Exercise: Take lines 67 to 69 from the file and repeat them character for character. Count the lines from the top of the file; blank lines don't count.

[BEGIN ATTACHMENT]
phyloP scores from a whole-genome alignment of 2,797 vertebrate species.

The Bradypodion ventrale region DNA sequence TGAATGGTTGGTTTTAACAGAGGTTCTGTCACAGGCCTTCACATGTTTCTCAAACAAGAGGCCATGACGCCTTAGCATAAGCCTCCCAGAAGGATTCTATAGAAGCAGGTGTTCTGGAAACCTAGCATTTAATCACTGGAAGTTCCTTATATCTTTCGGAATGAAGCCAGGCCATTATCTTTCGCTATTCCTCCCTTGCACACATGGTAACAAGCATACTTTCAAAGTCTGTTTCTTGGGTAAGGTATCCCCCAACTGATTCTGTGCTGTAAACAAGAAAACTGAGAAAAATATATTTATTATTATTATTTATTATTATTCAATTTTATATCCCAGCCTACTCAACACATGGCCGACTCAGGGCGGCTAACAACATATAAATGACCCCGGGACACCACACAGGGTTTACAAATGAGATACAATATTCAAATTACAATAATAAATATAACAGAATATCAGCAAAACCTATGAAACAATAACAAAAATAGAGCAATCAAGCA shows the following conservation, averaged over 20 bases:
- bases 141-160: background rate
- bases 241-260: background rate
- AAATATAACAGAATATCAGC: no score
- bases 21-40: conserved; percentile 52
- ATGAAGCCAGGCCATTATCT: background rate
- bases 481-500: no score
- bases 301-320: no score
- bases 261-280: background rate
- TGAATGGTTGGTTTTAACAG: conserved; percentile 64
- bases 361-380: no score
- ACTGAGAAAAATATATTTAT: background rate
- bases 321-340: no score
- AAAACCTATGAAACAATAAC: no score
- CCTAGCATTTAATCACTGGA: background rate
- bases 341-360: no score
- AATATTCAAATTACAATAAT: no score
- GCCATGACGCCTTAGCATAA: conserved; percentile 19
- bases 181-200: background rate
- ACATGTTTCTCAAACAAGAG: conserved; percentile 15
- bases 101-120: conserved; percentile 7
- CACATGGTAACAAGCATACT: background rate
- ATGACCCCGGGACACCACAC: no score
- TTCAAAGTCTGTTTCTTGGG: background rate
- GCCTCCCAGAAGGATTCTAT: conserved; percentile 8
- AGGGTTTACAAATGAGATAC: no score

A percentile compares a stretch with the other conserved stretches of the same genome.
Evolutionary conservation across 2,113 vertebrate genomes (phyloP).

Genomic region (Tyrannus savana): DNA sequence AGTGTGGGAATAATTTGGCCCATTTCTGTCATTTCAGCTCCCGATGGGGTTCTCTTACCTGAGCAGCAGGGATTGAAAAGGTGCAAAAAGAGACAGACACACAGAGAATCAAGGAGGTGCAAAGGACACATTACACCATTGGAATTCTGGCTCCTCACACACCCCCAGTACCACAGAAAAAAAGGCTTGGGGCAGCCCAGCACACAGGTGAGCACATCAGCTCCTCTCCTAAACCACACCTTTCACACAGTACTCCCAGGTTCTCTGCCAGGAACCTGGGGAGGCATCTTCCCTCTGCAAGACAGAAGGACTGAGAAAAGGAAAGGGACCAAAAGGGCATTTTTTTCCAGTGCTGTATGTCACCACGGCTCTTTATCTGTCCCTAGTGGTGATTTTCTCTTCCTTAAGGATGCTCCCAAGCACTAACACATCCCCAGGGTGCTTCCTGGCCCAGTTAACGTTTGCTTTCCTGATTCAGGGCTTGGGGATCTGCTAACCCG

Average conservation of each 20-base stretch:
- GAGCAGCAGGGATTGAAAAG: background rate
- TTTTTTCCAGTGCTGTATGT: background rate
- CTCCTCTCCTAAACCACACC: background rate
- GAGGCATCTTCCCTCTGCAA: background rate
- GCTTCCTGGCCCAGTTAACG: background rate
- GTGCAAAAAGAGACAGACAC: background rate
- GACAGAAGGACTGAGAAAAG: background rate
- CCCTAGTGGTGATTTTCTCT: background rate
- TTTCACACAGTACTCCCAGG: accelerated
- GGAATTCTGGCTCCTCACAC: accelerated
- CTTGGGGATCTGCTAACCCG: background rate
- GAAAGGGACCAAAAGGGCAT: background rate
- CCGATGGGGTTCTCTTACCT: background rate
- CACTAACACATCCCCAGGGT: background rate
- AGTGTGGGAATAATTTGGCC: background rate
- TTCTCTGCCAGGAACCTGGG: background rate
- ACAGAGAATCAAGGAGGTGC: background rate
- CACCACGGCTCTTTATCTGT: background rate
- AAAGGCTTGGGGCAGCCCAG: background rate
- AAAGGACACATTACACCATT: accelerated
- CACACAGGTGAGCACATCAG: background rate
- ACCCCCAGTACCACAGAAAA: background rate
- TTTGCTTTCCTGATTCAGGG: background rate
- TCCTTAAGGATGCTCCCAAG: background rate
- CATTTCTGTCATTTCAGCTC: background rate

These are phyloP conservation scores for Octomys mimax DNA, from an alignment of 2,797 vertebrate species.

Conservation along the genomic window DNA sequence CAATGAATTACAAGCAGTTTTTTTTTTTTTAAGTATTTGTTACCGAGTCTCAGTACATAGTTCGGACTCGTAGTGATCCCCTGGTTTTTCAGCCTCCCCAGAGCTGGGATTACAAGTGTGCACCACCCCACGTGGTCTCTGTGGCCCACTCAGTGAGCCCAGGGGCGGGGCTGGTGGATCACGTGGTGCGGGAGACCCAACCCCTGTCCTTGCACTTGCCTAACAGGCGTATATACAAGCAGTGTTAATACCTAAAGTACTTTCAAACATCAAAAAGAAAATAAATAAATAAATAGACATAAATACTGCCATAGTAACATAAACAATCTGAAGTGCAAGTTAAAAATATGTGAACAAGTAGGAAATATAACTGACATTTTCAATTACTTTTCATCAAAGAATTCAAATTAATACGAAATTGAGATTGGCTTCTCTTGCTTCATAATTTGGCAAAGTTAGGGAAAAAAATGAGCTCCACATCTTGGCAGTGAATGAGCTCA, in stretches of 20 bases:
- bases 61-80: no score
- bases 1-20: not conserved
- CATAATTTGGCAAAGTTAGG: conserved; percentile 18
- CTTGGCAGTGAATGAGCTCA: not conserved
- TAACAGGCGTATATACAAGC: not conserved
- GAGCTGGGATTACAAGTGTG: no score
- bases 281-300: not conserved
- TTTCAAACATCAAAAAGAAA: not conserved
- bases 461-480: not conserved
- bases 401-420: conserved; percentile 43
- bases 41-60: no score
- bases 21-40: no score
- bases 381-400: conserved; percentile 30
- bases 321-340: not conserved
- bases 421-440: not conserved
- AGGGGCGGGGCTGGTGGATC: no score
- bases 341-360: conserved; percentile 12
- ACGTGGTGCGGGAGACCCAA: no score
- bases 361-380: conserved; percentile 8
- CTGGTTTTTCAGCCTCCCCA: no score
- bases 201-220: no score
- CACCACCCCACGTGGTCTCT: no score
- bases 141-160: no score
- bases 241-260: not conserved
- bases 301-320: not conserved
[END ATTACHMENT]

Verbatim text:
- bases 461-480: not conserved
- bases 401-420: conserved; percentile 43
- bases 41-60: no score